When I first got into perennials, I remember really falling in love with Heucheras. I would raise my nose to the 'Palace Purple' users, and befriend those that would use 'Amber Waves' and 'Lime Rickey' and 'Obsidian.' Of course, with a couple years experience, I learned that 'Palace Purple' is a great plant and nothing to be scoffed at and I rarely see 'Amber Waves' in nursery catalogs anymore. Five years after planting the original Heuchera comparison garden here at Midwest Groundcovers, 'Palace Purple' is still one of the best looking plants out there. PPA got it right when they named this one Perennial Plant of the Year in 1991. It is a timeless classic! But there is a new wave of Heuchera that are much different from the past. They have been bred with the species H. villosa. This enables the plant to do better in hot, humid conditions. Heuchera is the next Hosta. Foliage plants for the shade! The only major difference is that there are over 1700 varieties of Hosta listed by Royal Horticulture Society whereas there are only 283 listed for Heuchera. Anyways, here are five that we are going to start selling in 2009.
'Tiramisu' and the following plant, 'Miracle', were a bit disappointing at first to me. Pictures in catalogs showed very colorful foliage. Tiramisu was supposed to be chartreuse, orange, and red all at the same time. Quite spectacular I must say! What you need to know is that these are fall colors. Some vendors are now calling them "color changing" Heuchera. I do find this to be quite attractive. And the bonus we found is that while it is yellow to chartreuse all summer, it is quite vigorous. I still recommend these, but I don't want people to be surprised by the appearance like I was.
'Miracle' is the other one where the colors in the catalog didn't match what I was seeing in the containers or in the ground. This is the new flush of foliage as well as it's fall color. It's not quite the brick red you may see all over the Internet. But quite attractive nonetheless. In the garden, this was the best looking chartreuse variety throughout the summer. It is a robust plant with a lot of substance. And in fall and spring you get the wonderful veination that you see in the picture to the left.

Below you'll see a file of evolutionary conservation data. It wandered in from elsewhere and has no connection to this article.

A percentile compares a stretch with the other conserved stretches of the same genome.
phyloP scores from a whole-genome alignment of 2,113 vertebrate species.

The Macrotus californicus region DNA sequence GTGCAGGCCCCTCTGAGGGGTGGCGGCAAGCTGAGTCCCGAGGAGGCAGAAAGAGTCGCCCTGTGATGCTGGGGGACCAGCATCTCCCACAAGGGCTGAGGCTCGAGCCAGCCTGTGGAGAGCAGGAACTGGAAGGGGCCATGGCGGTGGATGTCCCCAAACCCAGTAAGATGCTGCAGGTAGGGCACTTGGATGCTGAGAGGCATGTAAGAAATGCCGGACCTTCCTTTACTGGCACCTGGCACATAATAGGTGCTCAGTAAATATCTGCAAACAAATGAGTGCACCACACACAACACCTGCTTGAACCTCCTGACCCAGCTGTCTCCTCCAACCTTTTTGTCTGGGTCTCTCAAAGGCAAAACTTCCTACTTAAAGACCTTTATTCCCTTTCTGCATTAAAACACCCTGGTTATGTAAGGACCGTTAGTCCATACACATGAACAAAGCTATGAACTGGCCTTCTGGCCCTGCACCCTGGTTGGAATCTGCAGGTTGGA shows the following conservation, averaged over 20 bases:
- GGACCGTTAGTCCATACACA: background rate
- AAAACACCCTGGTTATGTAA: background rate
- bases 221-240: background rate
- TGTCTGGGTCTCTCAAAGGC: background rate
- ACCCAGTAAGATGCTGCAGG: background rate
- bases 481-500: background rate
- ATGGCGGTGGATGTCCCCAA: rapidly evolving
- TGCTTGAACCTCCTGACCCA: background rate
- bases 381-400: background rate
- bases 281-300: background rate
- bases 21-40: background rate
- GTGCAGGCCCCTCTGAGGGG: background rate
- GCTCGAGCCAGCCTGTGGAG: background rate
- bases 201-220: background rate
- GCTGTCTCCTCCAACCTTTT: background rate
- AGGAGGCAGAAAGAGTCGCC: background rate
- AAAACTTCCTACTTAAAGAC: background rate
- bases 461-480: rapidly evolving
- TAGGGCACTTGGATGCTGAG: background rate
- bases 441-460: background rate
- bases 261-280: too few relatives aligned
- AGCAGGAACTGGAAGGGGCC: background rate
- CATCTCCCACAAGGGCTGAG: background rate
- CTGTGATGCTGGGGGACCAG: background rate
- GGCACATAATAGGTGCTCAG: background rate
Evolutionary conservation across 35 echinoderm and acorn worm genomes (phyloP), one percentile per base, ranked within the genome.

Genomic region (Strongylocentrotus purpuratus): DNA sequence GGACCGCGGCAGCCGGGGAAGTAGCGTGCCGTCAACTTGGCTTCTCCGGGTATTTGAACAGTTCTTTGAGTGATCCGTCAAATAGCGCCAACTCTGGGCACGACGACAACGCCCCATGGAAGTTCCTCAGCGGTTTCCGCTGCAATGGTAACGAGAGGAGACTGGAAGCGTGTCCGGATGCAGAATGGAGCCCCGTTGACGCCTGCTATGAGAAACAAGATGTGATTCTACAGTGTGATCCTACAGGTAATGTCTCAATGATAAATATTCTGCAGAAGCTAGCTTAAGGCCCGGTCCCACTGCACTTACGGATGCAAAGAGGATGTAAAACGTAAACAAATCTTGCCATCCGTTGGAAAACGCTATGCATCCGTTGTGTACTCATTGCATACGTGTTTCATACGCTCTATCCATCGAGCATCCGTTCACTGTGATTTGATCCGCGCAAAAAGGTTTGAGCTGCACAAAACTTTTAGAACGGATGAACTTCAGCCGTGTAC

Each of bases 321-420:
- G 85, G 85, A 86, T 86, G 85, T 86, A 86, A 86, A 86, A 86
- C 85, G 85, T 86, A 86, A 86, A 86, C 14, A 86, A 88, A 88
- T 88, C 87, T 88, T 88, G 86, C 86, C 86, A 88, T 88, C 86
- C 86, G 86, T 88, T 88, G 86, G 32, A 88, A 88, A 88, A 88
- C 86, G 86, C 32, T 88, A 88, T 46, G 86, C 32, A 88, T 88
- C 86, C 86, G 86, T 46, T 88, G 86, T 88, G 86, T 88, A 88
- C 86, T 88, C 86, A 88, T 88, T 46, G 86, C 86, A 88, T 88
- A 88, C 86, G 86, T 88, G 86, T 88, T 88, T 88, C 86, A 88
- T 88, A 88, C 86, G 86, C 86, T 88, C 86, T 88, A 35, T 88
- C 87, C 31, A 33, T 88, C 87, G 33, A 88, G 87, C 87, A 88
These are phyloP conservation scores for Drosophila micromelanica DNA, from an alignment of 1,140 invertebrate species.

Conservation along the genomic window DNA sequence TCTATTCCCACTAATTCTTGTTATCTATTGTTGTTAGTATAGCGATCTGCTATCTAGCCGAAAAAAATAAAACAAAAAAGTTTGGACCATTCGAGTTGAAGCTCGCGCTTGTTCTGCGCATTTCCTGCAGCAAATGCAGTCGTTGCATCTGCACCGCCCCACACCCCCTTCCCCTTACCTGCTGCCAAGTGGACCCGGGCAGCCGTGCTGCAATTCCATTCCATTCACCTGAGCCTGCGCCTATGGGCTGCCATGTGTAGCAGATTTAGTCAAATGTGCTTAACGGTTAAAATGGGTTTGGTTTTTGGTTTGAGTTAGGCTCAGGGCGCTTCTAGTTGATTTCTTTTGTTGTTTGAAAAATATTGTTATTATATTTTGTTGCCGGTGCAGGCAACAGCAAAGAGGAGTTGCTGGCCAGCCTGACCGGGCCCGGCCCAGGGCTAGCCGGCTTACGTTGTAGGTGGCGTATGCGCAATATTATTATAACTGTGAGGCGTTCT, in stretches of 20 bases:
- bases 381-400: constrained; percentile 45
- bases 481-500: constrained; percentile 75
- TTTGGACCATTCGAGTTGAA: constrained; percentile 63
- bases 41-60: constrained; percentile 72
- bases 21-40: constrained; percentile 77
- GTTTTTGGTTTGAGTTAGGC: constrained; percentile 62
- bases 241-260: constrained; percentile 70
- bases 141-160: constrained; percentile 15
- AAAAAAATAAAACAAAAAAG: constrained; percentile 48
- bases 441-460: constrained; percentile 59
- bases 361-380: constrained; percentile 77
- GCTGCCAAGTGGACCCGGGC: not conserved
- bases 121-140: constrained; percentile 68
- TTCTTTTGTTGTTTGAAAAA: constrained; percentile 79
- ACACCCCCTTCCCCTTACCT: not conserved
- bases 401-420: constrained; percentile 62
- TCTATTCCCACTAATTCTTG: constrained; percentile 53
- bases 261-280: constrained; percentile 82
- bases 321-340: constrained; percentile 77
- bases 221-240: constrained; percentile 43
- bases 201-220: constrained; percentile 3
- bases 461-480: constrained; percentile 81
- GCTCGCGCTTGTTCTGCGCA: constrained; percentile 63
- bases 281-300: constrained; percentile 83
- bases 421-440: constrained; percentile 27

'Georgia Peach' is a variety from Terra Nova. When I saw the color of the foliage for the first time, I fell in love. The silver over pinkish-red is quite attractive in a heavily shaded area. It looks best in spring and fall, during periods of cooler weather. And quite the surprise came when beautiful dainty white flowers appeared in late spring. They were really nice for a Heuchera! And as you can see by the picture, they make a great combination with Pulmonaria 'Trevi Fountain'.
'Mocha' is a favorite of many here at the office. The plant itself is much larger than any other Heuchera in the garden. The foliage is like coffee with cream just poured into it. In fact the leaves sometimes have the swirling effect of cream poured gently into a cup of steaming hot coffee. Iridescent foliage is one way to tell if the plant is a H. villosa type or not. This is why I tend to agree with Dan Heims, author of Heucheras and Heucherella, that 'Palace Purple' is actually a member of the H. villosa species and not H. macrantha. RHS has still not changed it though.
Heucherella 'Alabama Sunrise' of course is a hybrid between Heuchera and Tiarella. This is the first of my knowledge to have been bred with H. villosa bloodlines. Past introductions of 'Sunspot' and 'Stoplight' don't come close to 'Alabama Sunrise'. In the trials here, it was one of the more talked about plants from landscape designers and architects. And unlike the first two plants talked about today, this one has it's color all year. On top of being a great landscape plant, this would look great in a mixed container as well.
Later in the season, we could have a couple other new varieties to offer. We'll talk about them when the time comes. As spring gets closer, the anticipation grows by leaps and bounds. I hope you all have a great day! And remember, this is the last post of winter, as March 20th is the first day of spring. Woohoo!!!! Until next time......